In the meantime, Left Shark’s fame continues to grow, and could soon be beyond the bounds of anyone’s intellectual property control.

According to Tushnet, “fair use might well be a significant issue, given the nature of the meme surrounding Left Shark.”

So for now, in the words of my colleague Signe Brewster, “3D print like lawyers aren’t watching, dance like Left Shark.”

Left Shark, as it appeared Thursday on Thingiverse.

Left Shark, as it appeared Thursday on Thingiverse.

The Shapeways API: Why it’s important

Just in time for SXSW this week, Shapeways debuted their new API, which allows developers to build consumer facing applications that can access the Shapeways printing network and marketplace.
Why is this important? First and foremost, you need to understand that Shapeways does its biggest chunk of business directly with creators, people who upload their own 3D printed designs and are savvy with 3D printer software. However, the much bigger opportunity is in a broader audience, those who want access to 3D printed creations but don’t know or necessarily want to know how to use 3D design and CAD software.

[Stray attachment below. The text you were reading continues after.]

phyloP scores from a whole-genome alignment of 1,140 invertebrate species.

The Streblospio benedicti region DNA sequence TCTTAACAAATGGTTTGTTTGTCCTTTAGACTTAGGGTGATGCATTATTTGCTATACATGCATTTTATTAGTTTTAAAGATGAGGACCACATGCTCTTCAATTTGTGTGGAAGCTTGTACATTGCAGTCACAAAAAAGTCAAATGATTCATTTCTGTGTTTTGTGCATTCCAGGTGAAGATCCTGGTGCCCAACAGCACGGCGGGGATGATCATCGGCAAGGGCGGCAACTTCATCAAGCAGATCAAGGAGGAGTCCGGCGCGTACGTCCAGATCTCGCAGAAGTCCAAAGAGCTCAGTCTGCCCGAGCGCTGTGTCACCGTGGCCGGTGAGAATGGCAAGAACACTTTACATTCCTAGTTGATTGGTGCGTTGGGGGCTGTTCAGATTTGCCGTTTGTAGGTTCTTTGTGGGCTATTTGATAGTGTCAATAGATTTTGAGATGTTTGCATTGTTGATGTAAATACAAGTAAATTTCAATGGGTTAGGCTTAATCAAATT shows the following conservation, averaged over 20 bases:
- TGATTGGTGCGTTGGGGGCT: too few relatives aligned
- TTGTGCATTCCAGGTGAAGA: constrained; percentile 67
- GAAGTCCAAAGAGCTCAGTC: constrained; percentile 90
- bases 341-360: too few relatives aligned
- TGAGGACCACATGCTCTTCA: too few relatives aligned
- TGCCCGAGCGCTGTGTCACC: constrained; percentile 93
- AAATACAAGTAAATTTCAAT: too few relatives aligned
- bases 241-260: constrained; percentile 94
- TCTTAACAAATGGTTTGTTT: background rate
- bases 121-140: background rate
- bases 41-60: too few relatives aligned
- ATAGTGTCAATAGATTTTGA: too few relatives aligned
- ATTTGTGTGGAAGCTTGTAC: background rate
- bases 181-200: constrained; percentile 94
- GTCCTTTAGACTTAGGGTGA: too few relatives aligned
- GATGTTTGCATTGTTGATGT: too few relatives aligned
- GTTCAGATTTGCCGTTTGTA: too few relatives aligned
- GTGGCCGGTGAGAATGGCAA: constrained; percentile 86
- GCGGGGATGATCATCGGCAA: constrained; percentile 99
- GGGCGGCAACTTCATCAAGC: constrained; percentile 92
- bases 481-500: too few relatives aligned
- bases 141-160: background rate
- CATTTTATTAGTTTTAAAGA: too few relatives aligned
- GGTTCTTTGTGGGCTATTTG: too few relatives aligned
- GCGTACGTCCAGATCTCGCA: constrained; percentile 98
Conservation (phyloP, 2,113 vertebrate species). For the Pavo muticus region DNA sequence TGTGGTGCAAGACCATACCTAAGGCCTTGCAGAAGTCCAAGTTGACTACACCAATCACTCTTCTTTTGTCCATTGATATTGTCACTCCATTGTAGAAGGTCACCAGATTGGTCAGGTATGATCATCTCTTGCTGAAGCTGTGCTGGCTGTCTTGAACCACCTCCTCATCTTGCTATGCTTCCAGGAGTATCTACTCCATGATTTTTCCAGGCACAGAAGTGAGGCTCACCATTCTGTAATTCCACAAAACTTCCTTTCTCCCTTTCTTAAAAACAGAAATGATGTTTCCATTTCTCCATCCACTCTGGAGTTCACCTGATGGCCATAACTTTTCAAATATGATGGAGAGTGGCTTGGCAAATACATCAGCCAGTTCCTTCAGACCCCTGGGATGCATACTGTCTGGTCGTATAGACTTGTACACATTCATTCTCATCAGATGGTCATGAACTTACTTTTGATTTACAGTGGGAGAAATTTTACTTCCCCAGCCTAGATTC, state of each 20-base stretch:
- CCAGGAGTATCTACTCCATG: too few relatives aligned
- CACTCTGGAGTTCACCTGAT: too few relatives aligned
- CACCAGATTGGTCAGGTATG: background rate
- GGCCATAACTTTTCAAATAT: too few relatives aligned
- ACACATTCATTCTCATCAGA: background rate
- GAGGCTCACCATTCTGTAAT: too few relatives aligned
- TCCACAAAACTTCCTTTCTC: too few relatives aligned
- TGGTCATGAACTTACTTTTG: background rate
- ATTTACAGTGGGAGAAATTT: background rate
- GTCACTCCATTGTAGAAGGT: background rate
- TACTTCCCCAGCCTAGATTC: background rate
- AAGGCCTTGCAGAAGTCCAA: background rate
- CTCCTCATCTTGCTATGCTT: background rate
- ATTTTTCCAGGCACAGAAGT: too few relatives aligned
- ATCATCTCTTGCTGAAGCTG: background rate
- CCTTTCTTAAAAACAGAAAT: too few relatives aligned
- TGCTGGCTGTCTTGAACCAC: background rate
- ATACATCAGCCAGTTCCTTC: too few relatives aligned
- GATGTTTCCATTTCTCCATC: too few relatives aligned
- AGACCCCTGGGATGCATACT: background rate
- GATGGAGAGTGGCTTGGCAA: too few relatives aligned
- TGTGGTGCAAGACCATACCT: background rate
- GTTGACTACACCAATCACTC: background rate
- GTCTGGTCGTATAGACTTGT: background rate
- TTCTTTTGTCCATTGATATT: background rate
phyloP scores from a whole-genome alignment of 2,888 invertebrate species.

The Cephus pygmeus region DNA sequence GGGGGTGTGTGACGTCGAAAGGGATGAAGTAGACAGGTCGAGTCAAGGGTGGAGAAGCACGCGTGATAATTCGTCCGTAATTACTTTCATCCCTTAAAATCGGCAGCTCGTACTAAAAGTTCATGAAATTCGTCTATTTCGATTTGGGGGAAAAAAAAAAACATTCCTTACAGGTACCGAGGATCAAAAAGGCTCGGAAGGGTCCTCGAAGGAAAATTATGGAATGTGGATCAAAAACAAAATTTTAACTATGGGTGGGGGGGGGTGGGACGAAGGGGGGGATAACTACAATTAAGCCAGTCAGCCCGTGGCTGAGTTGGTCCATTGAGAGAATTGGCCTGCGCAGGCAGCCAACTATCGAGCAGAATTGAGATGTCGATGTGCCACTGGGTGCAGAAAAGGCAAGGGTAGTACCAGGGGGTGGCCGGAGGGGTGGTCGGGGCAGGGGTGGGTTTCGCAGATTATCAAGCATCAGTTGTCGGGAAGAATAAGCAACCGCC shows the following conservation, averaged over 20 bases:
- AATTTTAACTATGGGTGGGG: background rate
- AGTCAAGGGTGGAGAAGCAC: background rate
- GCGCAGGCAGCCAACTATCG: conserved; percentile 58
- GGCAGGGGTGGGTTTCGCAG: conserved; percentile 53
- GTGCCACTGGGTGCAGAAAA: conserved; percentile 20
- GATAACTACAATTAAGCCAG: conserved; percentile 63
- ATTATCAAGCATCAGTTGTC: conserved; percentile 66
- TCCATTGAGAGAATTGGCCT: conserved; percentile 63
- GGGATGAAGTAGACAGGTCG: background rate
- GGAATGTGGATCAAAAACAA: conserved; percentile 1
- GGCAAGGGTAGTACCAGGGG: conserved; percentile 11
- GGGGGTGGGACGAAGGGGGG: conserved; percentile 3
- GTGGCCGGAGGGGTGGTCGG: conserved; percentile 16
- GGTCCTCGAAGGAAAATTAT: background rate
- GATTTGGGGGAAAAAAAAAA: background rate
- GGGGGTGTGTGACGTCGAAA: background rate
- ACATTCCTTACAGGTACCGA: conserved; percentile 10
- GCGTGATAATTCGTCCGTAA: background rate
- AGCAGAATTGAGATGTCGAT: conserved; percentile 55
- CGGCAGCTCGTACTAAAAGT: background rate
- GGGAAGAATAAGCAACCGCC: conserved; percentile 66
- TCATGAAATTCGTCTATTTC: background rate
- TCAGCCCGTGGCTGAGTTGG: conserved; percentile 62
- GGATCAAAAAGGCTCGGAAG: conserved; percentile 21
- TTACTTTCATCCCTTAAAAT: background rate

That’s where the API comes in. In my opinion, the gateway to mass-market 3D device creation is through software, much more so than lower cost and easier to use 3D printers. While I’ve stated that low-cost 3D printers for consumers will eventually arrive, the services are much more accessible and affordable today.
So what does the API have to do with this? Well, by making an API available that accesses the Shapeways printing network (with controls over materials, etc) and the marketplace, savvy app developers can create offerings that make 3D printed creations even more accessible. Combine in the fact that Shapeways allows you to build your own storefront, the Shapeways API will help usher in the coming wave of “Shapeways millionaires” which CEO Peter Weijmarshausen talked to me about recently.
What are some future possible outputs? Imagine, for example, Rovio putting a feature in the next Angry Birds app that allows  users to create an Angry Bird 3D model, with a handful of different features or variations.  A menu of these options are preselected and built into the app, and the API quickly accesses all the necessary information and delivers it to the fulfillment engine of the Shapeways marketplace.
Today you already see this on a small scale with MixeeMe. I think you’ll see a whole bunch more interesting uses of Shapeways printing services and marketplace enabled through their new API over the next year.

Makerbot ships Replicator 2X, but 3D printing mass market is still a few years off

Looking for a new tech toy? Well how about a 3D printer?